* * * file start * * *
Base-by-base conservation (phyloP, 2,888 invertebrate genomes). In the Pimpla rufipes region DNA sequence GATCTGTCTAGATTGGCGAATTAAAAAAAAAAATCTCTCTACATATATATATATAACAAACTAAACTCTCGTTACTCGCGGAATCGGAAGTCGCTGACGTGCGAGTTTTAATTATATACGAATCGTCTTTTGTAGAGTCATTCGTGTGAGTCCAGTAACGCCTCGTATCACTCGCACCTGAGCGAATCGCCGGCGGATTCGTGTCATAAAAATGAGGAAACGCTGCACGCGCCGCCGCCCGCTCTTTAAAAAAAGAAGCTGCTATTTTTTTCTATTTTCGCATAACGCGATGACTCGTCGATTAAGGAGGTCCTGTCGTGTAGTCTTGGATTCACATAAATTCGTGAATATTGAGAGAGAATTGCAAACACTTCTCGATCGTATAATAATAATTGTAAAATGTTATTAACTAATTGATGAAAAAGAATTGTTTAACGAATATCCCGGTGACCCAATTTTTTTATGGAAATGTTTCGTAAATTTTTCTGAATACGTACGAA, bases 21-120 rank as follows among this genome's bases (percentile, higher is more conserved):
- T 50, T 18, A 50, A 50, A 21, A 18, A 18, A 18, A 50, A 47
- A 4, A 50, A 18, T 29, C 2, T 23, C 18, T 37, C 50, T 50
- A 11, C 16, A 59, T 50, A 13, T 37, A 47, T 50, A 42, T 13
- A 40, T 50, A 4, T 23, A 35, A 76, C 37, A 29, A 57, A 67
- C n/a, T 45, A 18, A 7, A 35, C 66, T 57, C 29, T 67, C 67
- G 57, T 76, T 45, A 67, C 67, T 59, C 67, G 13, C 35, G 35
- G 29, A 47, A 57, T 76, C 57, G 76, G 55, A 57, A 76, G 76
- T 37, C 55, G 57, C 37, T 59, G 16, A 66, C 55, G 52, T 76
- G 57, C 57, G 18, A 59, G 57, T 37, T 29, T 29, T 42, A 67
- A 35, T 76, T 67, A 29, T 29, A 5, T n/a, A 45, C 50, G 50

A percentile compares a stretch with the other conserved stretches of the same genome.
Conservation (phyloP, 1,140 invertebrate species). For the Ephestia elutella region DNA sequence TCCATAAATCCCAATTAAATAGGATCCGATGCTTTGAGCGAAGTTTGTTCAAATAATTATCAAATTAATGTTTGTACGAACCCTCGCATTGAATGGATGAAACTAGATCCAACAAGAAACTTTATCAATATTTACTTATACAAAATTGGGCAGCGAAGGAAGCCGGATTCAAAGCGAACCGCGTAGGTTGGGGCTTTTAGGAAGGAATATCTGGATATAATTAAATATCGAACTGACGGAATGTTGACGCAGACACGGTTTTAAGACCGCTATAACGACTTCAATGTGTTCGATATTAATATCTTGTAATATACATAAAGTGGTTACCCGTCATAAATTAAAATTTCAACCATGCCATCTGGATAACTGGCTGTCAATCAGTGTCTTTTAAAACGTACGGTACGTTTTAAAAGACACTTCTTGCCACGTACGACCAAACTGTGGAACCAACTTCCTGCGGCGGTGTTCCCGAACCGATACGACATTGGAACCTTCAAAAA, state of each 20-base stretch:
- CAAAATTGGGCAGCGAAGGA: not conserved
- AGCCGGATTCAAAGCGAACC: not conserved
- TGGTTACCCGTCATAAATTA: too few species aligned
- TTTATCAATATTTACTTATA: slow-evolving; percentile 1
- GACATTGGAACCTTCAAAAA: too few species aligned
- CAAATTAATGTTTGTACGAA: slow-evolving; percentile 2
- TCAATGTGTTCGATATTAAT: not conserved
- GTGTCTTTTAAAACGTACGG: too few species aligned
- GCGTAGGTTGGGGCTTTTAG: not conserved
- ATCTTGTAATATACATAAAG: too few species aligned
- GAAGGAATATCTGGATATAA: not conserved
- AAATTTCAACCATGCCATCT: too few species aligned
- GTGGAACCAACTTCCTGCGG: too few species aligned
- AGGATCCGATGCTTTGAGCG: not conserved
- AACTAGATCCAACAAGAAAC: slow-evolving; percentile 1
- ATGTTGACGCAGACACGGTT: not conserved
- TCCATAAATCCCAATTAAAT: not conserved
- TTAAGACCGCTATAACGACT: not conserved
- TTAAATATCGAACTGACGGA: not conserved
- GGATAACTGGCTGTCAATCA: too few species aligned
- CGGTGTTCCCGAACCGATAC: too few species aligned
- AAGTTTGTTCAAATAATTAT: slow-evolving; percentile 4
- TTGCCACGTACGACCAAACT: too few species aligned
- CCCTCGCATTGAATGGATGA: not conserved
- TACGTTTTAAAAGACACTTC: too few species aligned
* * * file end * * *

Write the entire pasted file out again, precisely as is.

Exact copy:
Base-by-base conservation (phyloP, 2,888 invertebrate genomes). In the Pimpla rufipes region DNA sequence GATCTGTCTAGATTGGCGAATTAAAAAAAAAAATCTCTCTACATATATATATATAACAAACTAAACTCTCGTTACTCGCGGAATCGGAAGTCGCTGACGTGCGAGTTTTAATTATATACGAATCGTCTTTTGTAGAGTCATTCGTGTGAGTCCAGTAACGCCTCGTATCACTCGCACCTGAGCGAATCGCCGGCGGATTCGTGTCATAAAAATGAGGAAACGCTGCACGCGCCGCCGCCCGCTCTTTAAAAAAAGAAGCTGCTATTTTTTTCTATTTTCGCATAACGCGATGACTCGTCGATTAAGGAGGTCCTGTCGTGTAGTCTTGGATTCACATAAATTCGTGAATATTGAGAGAGAATTGCAAACACTTCTCGATCGTATAATAATAATTGTAAAATGTTATTAACTAATTGATGAAAAAGAATTGTTTAACGAATATCCCGGTGACCCAATTTTTTTATGGAAATGTTTCGTAAATTTTTCTGAATACGTACGAA, bases 21-120 rank as follows among this genome's bases (percentile, higher is more conserved):
- T 50, T 18, A 50, A 50, A 21, A 18, A 18, A 18, A 50, A 47
- A 4, A 50, A 18, T 29, C 2, T 23, C 18, T 37, C 50, T 50
- A 11, C 16, A 59, T 50, A 13, T 37, A 47, T 50, A 42, T 13
- A 40, T 50, A 4, T 23, A 35, A 76, C 37, A 29, A 57, A 67
- C n/a, T 45, A 18, A 7, A 35, C 66, T 57, C 29, T 67, C 67
- G 57, T 76, T 45, A 67, C 67, T 59, C 67, G 13, C 35, G 35
- G 29, A 47, A 57, T 76, C 57, G 76, G 55, A 57, A 76, G 76
- T 37, C 55, G 57, C 37, T 59, G 16, A 66, C 55, G 52, T 76
- G 57, C 57, G 18, A 59, G 57, T 37, T 29, T 29, T 42, A 67
- A 35, T 76, T 67, A 29, T 29, A 5, T n/a, A 45, C 50, G 50

A percentile compares a stretch with the other conserved stretches of the same genome.
Conservation (phyloP, 1,140 invertebrate species). For the Ephestia elutella region DNA sequence TCCATAAATCCCAATTAAATAGGATCCGATGCTTTGAGCGAAGTTTGTTCAAATAATTATCAAATTAATGTTTGTACGAACCCTCGCATTGAATGGATGAAACTAGATCCAACAAGAAACTTTATCAATATTTACTTATACAAAATTGGGCAGCGAAGGAAGCCGGATTCAAAGCGAACCGCGTAGGTTGGGGCTTTTAGGAAGGAATATCTGGATATAATTAAATATCGAACTGACGGAATGTTGACGCAGACACGGTTTTAAGACCGCTATAACGACTTCAATGTGTTCGATATTAATATCTTGTAATATACATAAAGTGGTTACCCGTCATAAATTAAAATTTCAACCATGCCATCTGGATAACTGGCTGTCAATCAGTGTCTTTTAAAACGTACGGTACGTTTTAAAAGACACTTCTTGCCACGTACGACCAAACTGTGGAACCAACTTCCTGCGGCGGTGTTCCCGAACCGATACGACATTGGAACCTTCAAAAA, state of each 20-base stretch:
- CAAAATTGGGCAGCGAAGGA: not conserved
- AGCCGGATTCAAAGCGAACC: not conserved
- TGGTTACCCGTCATAAATTA: too few species aligned
- TTTATCAATATTTACTTATA: slow-evolving; percentile 1
- GACATTGGAACCTTCAAAAA: too few species aligned
- CAAATTAATGTTTGTACGAA: slow-evolving; percentile 2
- TCAATGTGTTCGATATTAAT: not conserved
- GTGTCTTTTAAAACGTACGG: too few species aligned
- GCGTAGGTTGGGGCTTTTAG: not conserved
- ATCTTGTAATATACATAAAG: too few species aligned
- GAAGGAATATCTGGATATAA: not conserved
- AAATTTCAACCATGCCATCT: too few species aligned
- GTGGAACCAACTTCCTGCGG: too few species aligned
- AGGATCCGATGCTTTGAGCG: not conserved
- AACTAGATCCAACAAGAAAC: slow-evolving; percentile 1
- ATGTTGACGCAGACACGGTT: not conserved
- TCCATAAATCCCAATTAAAT: not conserved
- TTAAGACCGCTATAACGACT: not conserved
- TTAAATATCGAACTGACGGA: not conserved
- GGATAACTGGCTGTCAATCA: too few species aligned
- CGGTGTTCCCGAACCGATAC: too few species aligned
- AAGTTTGTTCAAATAATTAT: slow-evolving; percentile 4
- TTGCCACGTACGACCAAACT: too few species aligned
- CCCTCGCATTGAATGGATGA: not conserved
- TACGTTTTAAAAGACACTTC: too few species aligned